Hc = Crank or flywheel horsepower
Hw = Wheel horsepower
Af = Frontal area in square feet
Cd = Drag coefficient
Pl = Power loss in percent
Pi = Tire pressure in psi (44 is usually used)
Cr = Coefficient of rolling resistance
W = Curb weight of car plus driver (165 is normally used) in pounds
S = Speed in miles per hour

Bugatti Chiron Super Sport 300+

Hc = 1,600 bhp -> 1622ps
Hw = 1,373 whp (air resistance) + 35 whp (rolling resistance) = 1,408 whp
Af = 22.30 sq ft -> 2.072 sq m
Cd = 0.319
Pl = 12.0%
Pi = 44 psi
Cr = 0.0095
W = 4,526 (4,361 + 165) lbs
S = 304.77 mph

Koenigsegg Agera RS

Hc = 1,144 bhp -> 1,160ps
Hw = 973 whp (air resistance) + 23 whp (rolling resistance) = 996 whp
Af = 20.16 sq ft -> 1.873 sq m
Cd = 0.330
Pl = 12.9%
Pi = 44 psi
Cr = 0.0096
W = 3,243 (3,078 + 165) lbs
S = 277.87 mph

SSC Tuatara

Hc = 1,350 bhp -> 1,369 ps
Hw = 1,030 whp (air resistance) + 31 whp (rolling resistance) = 1,061 whp -> 21.4% power loss -> 0.013 -> 311.00 mph
Hw = 1,070 whp (air resistance) + 32 whp (rolling resistance) = 1,102 whp -> 18.4% power loss -> 0.013 -> 315.00 mph
Hw = 1,122 whp (air resistance) + 40 whp (rolling resistance) = 1,162 whp -> 13.9% power loss -> 0.014 -> 320.00 mph
Af = 18.00 sq ft -> 1.672 sq m
Cd = 0.279
Pl = 21.4%, 18.4%, 13.9%
Pi = 44 psi
Cr = 0.013, 0.013, 0.014
W = 2,915 (2,750 + 165) lbs
S = 311.00 mph, 315.00 mph, 320 mph -> calculated top speed?


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nats50  5m ago

https://www.facebook.com/watch/?t=10&v=191073695633737
A simple case of power to weight ratio win by Koenigsegg?


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nats50  5m ago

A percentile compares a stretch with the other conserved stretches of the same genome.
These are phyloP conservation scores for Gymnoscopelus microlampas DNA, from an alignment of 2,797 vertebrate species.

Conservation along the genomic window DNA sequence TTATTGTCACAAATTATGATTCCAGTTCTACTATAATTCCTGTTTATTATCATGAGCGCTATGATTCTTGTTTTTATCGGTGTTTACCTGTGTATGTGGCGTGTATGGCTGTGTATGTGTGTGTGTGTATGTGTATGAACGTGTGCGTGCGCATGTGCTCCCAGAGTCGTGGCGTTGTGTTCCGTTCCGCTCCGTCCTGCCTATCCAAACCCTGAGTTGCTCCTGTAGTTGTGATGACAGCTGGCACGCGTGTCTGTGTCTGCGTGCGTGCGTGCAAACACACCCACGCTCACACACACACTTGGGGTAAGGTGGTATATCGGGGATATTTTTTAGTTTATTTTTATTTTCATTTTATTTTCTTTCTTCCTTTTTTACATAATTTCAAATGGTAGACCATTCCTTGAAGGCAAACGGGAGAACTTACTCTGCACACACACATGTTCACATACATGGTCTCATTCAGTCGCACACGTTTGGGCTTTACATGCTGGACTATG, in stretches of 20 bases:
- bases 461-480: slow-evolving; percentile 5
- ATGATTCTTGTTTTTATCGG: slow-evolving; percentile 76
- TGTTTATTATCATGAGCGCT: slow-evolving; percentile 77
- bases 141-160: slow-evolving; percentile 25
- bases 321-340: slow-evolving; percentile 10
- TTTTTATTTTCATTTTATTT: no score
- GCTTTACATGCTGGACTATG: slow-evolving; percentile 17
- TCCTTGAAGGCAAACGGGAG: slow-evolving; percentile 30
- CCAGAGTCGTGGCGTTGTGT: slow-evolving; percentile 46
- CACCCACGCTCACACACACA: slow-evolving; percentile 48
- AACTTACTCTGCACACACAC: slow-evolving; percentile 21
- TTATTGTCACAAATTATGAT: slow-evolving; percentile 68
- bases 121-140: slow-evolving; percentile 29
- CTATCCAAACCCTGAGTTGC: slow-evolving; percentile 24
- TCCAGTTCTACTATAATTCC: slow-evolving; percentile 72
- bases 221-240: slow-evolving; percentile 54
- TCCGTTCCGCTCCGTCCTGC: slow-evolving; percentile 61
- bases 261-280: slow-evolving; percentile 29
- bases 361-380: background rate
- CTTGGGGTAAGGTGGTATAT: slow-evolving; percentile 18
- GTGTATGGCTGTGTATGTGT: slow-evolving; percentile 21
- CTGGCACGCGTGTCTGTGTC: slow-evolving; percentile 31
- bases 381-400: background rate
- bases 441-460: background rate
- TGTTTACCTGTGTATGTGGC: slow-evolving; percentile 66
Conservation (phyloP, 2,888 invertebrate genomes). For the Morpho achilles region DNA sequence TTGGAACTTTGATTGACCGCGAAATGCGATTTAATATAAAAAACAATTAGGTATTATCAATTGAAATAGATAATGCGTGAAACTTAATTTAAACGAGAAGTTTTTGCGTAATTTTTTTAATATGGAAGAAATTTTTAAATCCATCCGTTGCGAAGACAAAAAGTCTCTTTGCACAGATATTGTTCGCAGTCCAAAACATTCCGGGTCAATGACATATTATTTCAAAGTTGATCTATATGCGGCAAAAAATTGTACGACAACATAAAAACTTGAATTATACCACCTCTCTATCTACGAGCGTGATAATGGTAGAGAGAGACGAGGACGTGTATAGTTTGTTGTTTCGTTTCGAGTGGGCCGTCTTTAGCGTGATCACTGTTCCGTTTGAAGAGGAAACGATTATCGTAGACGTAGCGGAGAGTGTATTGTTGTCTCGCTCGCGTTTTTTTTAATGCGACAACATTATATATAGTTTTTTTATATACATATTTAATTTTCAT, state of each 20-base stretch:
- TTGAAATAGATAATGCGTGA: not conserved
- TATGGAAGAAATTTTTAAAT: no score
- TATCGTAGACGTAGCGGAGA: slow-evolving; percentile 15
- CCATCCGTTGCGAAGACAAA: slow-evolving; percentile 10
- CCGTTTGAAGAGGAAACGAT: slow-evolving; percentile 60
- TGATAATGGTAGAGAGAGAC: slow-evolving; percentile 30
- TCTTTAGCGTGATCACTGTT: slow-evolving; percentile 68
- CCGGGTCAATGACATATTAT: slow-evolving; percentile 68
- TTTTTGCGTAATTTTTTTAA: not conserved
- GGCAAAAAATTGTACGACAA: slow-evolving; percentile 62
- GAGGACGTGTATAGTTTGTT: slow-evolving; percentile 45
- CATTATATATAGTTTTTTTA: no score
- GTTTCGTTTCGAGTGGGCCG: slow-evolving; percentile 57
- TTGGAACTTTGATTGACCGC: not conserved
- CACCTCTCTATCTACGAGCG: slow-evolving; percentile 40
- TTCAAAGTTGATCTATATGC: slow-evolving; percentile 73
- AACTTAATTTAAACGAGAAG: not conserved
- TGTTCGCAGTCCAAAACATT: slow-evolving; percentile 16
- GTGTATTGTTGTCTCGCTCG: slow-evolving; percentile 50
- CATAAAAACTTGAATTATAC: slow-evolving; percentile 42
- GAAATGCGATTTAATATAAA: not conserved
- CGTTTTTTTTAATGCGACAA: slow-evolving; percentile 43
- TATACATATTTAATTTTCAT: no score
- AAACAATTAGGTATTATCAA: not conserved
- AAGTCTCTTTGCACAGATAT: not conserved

Want to know the approximate wheel horsepower loss at altitude? http://dgm2780.austinbroadhead.com/whpCalculator/


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HighGear  11m ago

Likely 1180 lb-ft, like the standard Chiron.


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HighGear  11m ago

Source: https://www.topgear.com/car-news/supercars/bugatti-chiron-super-sport-300-production-300mph-car

The power output is 1,578 hp (1,600 PS).
Price: 4.2 Million pounds (5.18 Million US dollars)
Top Speed: 304.77mph*
*https://www.topgear.com/car-news/bugatti-has-broken-300mph-barrier?fpn=1


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manone  11m ago

"Why can't it reach 490 kph with 1600 ps? What are those "engineering peeps" that are so convinced it can't? Have they studied the shape of the car?"

Ok, let's do few computations for Veyron SS. The formula relating power to CdA, speed v and air density rho is:

P = CdA * v^3 * rho/2.

Knowing V=431km/h=119.7 m/s, P=1200bhp=895kw and rho@15C=1.225 kg/m^3,
we get a CdA of 0.85.

Therefore, for the Veyron SS to reach 490km/h you need 1307kw=1753bhp for
overcoming the drag alone from 431kmh to 490kmh. Then you have to add:

Rolling friction term, which linear with speed, and dynamic rolling resistance term, quadratic with speed.

Back to the Chiron SS: the A factor of Cd*A is seemingly not less than the
Veyron SS's. How much they could have decreased the Cd from the Veyron SS to the Chiron SS, provided the extra front venting surfaces the latter has?


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lafars  11m ago

very informative video regarding this car:
https://www.youtube.com/watch?v=DFlUYWfwOUg


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FastestLaps  11m ago

You know what is the saddest part - we still don't have proper data for the original Chiron :D

Bugatti are basically pulling a Christian von Koenigsegg.


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lafars  11m ago

maybe i should've added Super Sport 300+ to the model name, but then again @fastestlaps can reupload with proper changes